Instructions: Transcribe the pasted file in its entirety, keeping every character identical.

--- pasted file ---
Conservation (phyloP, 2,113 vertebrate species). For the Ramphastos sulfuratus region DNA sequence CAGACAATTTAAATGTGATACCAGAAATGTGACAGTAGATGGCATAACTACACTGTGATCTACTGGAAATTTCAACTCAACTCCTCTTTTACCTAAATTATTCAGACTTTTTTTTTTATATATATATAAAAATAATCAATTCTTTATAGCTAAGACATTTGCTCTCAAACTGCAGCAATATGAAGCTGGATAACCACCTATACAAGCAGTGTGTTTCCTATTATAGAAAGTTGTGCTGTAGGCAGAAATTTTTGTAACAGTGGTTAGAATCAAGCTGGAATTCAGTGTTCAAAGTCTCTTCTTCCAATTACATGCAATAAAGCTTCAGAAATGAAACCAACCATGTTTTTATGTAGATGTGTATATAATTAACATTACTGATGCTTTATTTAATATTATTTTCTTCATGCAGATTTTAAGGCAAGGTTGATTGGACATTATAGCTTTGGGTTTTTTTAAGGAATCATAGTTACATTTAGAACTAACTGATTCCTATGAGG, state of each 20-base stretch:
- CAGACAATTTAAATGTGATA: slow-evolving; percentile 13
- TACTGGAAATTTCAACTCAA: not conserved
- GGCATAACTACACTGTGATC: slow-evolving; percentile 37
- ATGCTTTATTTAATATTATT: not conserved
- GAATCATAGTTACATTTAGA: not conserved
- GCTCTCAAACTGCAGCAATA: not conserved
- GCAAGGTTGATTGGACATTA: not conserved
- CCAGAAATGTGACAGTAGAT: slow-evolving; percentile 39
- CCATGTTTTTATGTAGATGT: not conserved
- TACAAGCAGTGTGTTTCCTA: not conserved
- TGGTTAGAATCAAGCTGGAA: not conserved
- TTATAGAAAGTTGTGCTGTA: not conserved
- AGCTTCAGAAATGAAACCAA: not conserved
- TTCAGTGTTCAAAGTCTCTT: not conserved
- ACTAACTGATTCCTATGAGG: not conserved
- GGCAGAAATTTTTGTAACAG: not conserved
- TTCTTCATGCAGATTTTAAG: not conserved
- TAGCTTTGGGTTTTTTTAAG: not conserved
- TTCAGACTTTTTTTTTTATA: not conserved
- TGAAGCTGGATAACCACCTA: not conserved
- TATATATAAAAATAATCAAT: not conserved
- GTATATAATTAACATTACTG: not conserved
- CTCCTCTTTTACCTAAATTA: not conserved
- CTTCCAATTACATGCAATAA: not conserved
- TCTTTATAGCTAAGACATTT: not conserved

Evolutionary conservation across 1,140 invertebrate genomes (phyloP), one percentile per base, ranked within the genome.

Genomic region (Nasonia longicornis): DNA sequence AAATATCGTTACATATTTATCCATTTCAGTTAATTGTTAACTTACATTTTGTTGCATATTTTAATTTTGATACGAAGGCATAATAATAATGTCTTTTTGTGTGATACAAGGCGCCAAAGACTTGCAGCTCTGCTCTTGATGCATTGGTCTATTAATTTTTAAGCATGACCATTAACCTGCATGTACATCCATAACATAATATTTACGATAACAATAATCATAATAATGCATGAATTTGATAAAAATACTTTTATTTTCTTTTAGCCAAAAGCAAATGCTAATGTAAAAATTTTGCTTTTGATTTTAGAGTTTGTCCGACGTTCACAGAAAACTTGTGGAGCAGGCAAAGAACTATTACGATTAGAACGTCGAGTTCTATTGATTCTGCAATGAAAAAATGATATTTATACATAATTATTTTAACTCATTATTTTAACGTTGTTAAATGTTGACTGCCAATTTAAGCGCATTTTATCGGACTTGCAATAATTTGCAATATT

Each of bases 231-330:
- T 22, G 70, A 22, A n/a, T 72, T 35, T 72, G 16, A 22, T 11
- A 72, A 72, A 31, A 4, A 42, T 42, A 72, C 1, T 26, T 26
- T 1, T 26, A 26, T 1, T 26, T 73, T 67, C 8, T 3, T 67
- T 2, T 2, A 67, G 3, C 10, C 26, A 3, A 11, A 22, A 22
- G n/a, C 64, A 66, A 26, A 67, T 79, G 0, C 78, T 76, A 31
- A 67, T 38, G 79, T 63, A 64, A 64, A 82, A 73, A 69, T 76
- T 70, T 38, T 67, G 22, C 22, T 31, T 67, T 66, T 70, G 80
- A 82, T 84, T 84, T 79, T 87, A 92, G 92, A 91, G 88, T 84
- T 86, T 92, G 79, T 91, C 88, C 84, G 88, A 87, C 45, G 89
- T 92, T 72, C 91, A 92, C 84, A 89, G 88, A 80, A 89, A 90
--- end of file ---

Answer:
Conservation (phyloP, 2,113 vertebrate species). For the Ramphastos sulfuratus region DNA sequence CAGACAATTTAAATGTGATACCAGAAATGTGACAGTAGATGGCATAACTACACTGTGATCTACTGGAAATTTCAACTCAACTCCTCTTTTACCTAAATTATTCAGACTTTTTTTTTTATATATATATAAAAATAATCAATTCTTTATAGCTAAGACATTTGCTCTCAAACTGCAGCAATATGAAGCTGGATAACCACCTATACAAGCAGTGTGTTTCCTATTATAGAAAGTTGTGCTGTAGGCAGAAATTTTTGTAACAGTGGTTAGAATCAAGCTGGAATTCAGTGTTCAAAGTCTCTTCTTCCAATTACATGCAATAAAGCTTCAGAAATGAAACCAACCATGTTTTTATGTAGATGTGTATATAATTAACATTACTGATGCTTTATTTAATATTATTTTCTTCATGCAGATTTTAAGGCAAGGTTGATTGGACATTATAGCTTTGGGTTTTTTTAAGGAATCATAGTTACATTTAGAACTAACTGATTCCTATGAGG, state of each 20-base stretch:
- CAGACAATTTAAATGTGATA: slow-evolving; percentile 13
- TACTGGAAATTTCAACTCAA: not conserved
- GGCATAACTACACTGTGATC: slow-evolving; percentile 37
- ATGCTTTATTTAATATTATT: not conserved
- GAATCATAGTTACATTTAGA: not conserved
- GCTCTCAAACTGCAGCAATA: not conserved
- GCAAGGTTGATTGGACATTA: not conserved
- CCAGAAATGTGACAGTAGAT: slow-evolving; percentile 39
- CCATGTTTTTATGTAGATGT: not conserved
- TACAAGCAGTGTGTTTCCTA: not conserved
- TGGTTAGAATCAAGCTGGAA: not conserved
- TTATAGAAAGTTGTGCTGTA: not conserved
- AGCTTCAGAAATGAAACCAA: not conserved
- TTCAGTGTTCAAAGTCTCTT: not conserved
- ACTAACTGATTCCTATGAGG: not conserved
- GGCAGAAATTTTTGTAACAG: not conserved
- TTCTTCATGCAGATTTTAAG: not conserved
- TAGCTTTGGGTTTTTTTAAG: not conserved
- TTCAGACTTTTTTTTTTATA: not conserved
- TGAAGCTGGATAACCACCTA: not conserved
- TATATATAAAAATAATCAAT: not conserved
- GTATATAATTAACATTACTG: not conserved
- CTCCTCTTTTACCTAAATTA: not conserved
- CTTCCAATTACATGCAATAA: not conserved
- TCTTTATAGCTAAGACATTT: not conserved

Evolutionary conservation across 1,140 invertebrate genomes (phyloP), one percentile per base, ranked within the genome.

Genomic region (Nasonia longicornis): DNA sequence AAATATCGTTACATATTTATCCATTTCAGTTAATTGTTAACTTACATTTTGTTGCATATTTTAATTTTGATACGAAGGCATAATAATAATGTCTTTTTGTGTGATACAAGGCGCCAAAGACTTGCAGCTCTGCTCTTGATGCATTGGTCTATTAATTTTTAAGCATGACCATTAACCTGCATGTACATCCATAACATAATATTTACGATAACAATAATCATAATAATGCATGAATTTGATAAAAATACTTTTATTTTCTTTTAGCCAAAAGCAAATGCTAATGTAAAAATTTTGCTTTTGATTTTAGAGTTTGTCCGACGTTCACAGAAAACTTGTGGAGCAGGCAAAGAACTATTACGATTAGAACGTCGAGTTCTATTGATTCTGCAATGAAAAAATGATATTTATACATAATTATTTTAACTCATTATTTTAACGTTGTTAAATGTTGACTGCCAATTTAAGCGCATTTTATCGGACTTGCAATAATTTGCAATATT

Each of bases 231-330:
- T 22, G 70, A 22, A n/a, T 72, T 35, T 72, G 16, A 22, T 11
- A 72, A 72, A 31, A 4, A 42, T 42, A 72, C 1, T 26, T 26
- T 1, T 26, A 26, T 1, T 26, T 73, T 67, C 8, T 3, T 67
- T 2, T 2, A 67, G 3, C 10, C 26, A 3, A 11, A 22, A 22
- G n/a, C 64, A 66, A 26, A 67, T 79, G 0, C 78, T 76, A 31
- A 67, T 38, G 79, T 63, A 64, A 64, A 82, A 73, A 69, T 76
- T 70, T 38, T 67, G 22, C 22, T 31, T 67, T 66, T 70, G 80
- A 82, T 84, T 84, T 79, T 87, A 92, G 92, A 91, G 88, T 84
- T 86, T 92, G 79, T 91, C 88, C 84, G 88, A 87, C 45, G 89
- T 92, T 72, C 91, A 92, C 84, A 89, G 88, A 80, A 89, A 90